Friday, December 30, 2005

The UK was complicit in torture in Uzbekistan

Craig Murray is the UK's former ambassador to Uzbekistan, who was removed from his post after complaining too loudly about human rights abuses and torture in a country that was, at the time, considered a vital ally in the "war on terror". He's since written a book about those abuses, and the UK and US's complicity in and toleration of them; unfortunately the British government is trying to use their draconian Official Secrets Act to prevent the revelation of embarrassing information, demanding that he

remove all references to two especially damning British government documents, indicating that our government was knowingly receiving information extracted by the Uzbeks through torture, and return every copy that he has in his possession.

So, he's gone around them. The Blairwatch blog has coordinated a massive leak of the documents to the internet, publishing them themselves and urging other blogs to do the same. As they said in their email, it's not the Al-Jazera memo, but these documents need publishing.

The first document [PDF] is a series of telegrams sent by Murray to the Foreign Office, detailing the Uzbek regime's use of torture and protesting the British government's decision to ignore it and continue using (and treating as reliable) information from the Uzbek security services.

1. We receive intelligence obtained under torture from the Uzbek intelligence services, via the US. We should stop. It is bad information anyway. Tortured dupes are forced to sign up to confessions showing what the Uzbek government wants the US and UK to believe, that they and we are fighting the same war against terror.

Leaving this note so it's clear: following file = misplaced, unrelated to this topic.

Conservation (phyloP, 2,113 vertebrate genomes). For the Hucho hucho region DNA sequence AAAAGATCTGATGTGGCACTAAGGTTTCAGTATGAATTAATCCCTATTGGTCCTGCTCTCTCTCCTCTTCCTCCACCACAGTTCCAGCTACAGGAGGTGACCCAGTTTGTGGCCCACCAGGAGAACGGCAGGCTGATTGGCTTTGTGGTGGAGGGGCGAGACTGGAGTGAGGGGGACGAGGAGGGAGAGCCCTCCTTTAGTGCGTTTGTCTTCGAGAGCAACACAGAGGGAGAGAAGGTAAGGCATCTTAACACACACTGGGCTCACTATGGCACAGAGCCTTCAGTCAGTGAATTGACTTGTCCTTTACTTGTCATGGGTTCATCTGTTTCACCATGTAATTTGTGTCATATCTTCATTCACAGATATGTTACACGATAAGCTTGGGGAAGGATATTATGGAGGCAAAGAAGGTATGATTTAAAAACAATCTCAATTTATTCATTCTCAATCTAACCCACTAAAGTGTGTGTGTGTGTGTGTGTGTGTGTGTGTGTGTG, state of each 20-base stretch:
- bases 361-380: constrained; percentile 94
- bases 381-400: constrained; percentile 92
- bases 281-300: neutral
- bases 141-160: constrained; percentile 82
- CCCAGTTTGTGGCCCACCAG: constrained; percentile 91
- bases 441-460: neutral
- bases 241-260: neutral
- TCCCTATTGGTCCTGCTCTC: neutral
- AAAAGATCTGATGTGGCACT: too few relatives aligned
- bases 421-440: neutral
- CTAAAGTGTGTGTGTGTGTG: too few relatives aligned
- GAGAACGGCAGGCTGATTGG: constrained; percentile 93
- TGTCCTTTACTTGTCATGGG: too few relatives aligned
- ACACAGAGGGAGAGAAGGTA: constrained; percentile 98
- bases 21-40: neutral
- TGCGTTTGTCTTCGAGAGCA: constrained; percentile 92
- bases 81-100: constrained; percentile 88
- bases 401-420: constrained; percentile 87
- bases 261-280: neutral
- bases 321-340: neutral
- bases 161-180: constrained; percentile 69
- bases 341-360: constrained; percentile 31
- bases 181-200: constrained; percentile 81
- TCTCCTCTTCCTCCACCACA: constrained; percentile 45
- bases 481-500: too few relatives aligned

2. I gather a recent London interdepartmental meeting considered the question and decided to continue to receive the material. This is morally, legally and practically wrong. It exposes as hypocritical our post Abu Ghraib pronouncements and fatally undermines our moral standing. It obviates my efforts to get the Uzbek government to stop torture they are fully aware our intelligence community laps up the results.

3. We should cease all co-operation with the Uzbek Security Services they are beyond the pale. We indeed need to establish an SIS presence here, but not as in a friendly state.

And as an example:

15. At the Khuderbegainov trial I met an old man from Andizhan. Two of his children had been tortured in front of him until he signed a confession on the family's links with Bin Laden. Tears were streaming down his face. I have no doubt they had as much connection with Bin Laden as I do. This is the standard of the Uzbek intelligence services.

The second document [JPG] is a scan of a short memo from Michael Wood, the Foreign Office's chief legal advisor, giving the UK government's position on information derived from torture: that it's OK, provided it doesn't make it into court. This makes a lovely contrast with Tony Blair's public position that the UK does not condone torture and "would not be involved in any process" which resulted in its use. It also shows exactly why the British government is attempting to censor these documents: to prevent the embarrassment of being publicly shown to have been lying to the British public (again).

There are HTML versions of both documents here (thanks to Kos).

If you are outside the UK, I urge you to republish these documents, and help show the UK government that this sort of censorship simply does not work.


I'm hoping I'm far enough away to get away with reposting them.

Posted by elendil : 12/30/2005 03:56:00 PM

The EU knew about the 'black' prisions being run by the CIA in Europe.

No government would not know about this when they are receiving then intelligence gained from these places.

It was so funny to hear their moral outrage when the story broke in the press and denials about thier knowledge.

It seems this had been happening since Clinton was in office, where captured terroist suspects were handed over to the local authorities? for questioning.

Posted by Anonymous : 12/30/2005 06:46:00 PM